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Effect of living area and sports club participation on physical fitness in children: a 4 year longitudinal study

  • Background: Cross-sectional studies detected associations between physical fitness, living area, and sports participation in children. Yet, their scientific value is limited because the identification of cause-and-effect relationships is not possible. In a longitudinal approach, we examined the effects of living area and sports club participation on physical fitness development in primary school children from classes 3 to 6. Methods: One-hundred and seventy-two children (age: 9-12 years; sex: 69 girls, 103 boys) were tested for their physical fitness (i.e., endurance [9-min run], speed [50-m sprint], lower- [triple hop] and upper-extremity muscle strength [1-kg ball push], flexibility [stand-and-reach], and coordination [star coordination run]). Living area (i.e., urban or rural) and sports club participation were assessed using parent questionnaire. Results: Over the 4 year study period, urban compared to rural children showed significantly better performance development for upper- (p = 0.009, ES = 0.16) and lower-extremityBackground: Cross-sectional studies detected associations between physical fitness, living area, and sports participation in children. Yet, their scientific value is limited because the identification of cause-and-effect relationships is not possible. In a longitudinal approach, we examined the effects of living area and sports club participation on physical fitness development in primary school children from classes 3 to 6. Methods: One-hundred and seventy-two children (age: 9-12 years; sex: 69 girls, 103 boys) were tested for their physical fitness (i.e., endurance [9-min run], speed [50-m sprint], lower- [triple hop] and upper-extremity muscle strength [1-kg ball push], flexibility [stand-and-reach], and coordination [star coordination run]). Living area (i.e., urban or rural) and sports club participation were assessed using parent questionnaire. Results: Over the 4 year study period, urban compared to rural children showed significantly better performance development for upper- (p = 0.009, ES = 0.16) and lower-extremity strength (p < 0.001, ES = 0.22). Further, significantly better performance development were found for endurance (p = 0.08, ES = 0.19) and lower-extremity strength (p = 0.024, ES = 0.23) for children continuously participating in sports clubs compared to their non-participating peers. Conclusions: Our findings suggest that sport club programs with appealing arrangements appear to represent a good means to promote physical fitness in children living in rural areas.show moreshow less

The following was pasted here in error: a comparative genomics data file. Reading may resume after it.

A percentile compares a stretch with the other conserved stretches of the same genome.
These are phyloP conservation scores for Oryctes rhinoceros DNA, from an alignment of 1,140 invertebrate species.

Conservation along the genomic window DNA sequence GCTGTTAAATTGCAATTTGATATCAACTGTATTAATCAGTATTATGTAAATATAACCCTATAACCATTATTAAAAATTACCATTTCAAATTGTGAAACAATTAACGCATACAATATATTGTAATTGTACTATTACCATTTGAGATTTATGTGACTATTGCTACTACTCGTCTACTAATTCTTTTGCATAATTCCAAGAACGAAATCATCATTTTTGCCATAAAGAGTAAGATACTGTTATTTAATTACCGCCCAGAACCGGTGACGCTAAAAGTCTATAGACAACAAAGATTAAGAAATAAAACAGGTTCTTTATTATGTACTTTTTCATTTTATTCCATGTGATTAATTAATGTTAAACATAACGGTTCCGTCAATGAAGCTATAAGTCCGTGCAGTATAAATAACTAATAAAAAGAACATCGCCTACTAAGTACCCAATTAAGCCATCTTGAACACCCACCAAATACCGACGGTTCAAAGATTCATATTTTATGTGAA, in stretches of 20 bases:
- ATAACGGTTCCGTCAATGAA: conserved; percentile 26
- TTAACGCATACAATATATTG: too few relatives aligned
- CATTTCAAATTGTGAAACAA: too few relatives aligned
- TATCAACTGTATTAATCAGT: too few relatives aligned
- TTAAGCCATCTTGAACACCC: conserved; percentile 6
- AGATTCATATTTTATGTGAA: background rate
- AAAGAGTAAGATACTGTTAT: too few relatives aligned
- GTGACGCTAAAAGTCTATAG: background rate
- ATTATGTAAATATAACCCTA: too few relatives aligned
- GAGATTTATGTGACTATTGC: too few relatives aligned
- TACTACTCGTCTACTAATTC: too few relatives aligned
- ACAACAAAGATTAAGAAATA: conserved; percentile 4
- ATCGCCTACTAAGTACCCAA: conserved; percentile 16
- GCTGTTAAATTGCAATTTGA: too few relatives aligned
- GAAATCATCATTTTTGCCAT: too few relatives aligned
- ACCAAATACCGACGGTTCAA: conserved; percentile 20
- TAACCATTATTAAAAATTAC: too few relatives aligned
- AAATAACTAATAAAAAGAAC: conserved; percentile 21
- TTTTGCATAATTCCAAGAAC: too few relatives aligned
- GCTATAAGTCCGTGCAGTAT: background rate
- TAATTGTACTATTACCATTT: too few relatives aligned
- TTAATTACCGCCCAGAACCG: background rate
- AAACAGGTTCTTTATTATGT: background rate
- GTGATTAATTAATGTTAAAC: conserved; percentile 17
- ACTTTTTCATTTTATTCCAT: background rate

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Metadaten
Author:Kathleen Golle, Urs GranacherORCiDGND, Martin Hoffmann, Ditmar Wick, Thomas MuehlbauerORCiDGND
DOI:https://doi.org/10.1186/1471-2458-14-499
ISSN:1471-2458
Pubmed Id:http://www.ncbi.nlm.nih.gov/pubmed?term=24886425
Parent Title (English):BMC public health
Publisher:BioMed Central
Place of publication:London
Document Type:Article
Language:English
Year of first Publication:2014
Year of Completion:2014
Release Date:2017/03/27
Tag:Maturation; Motor performance; Primary school; Youth
Volume:14
Pagenumber:8
Funder:Ministry of Education, Youth and Sport; Sports Confederation of the federal state Brandenburg
Organizational units:Humanwissenschaftliche Fakultät / Institut für Sportwissenschaft
Peer Review:Referiert
Publication Way:Open Access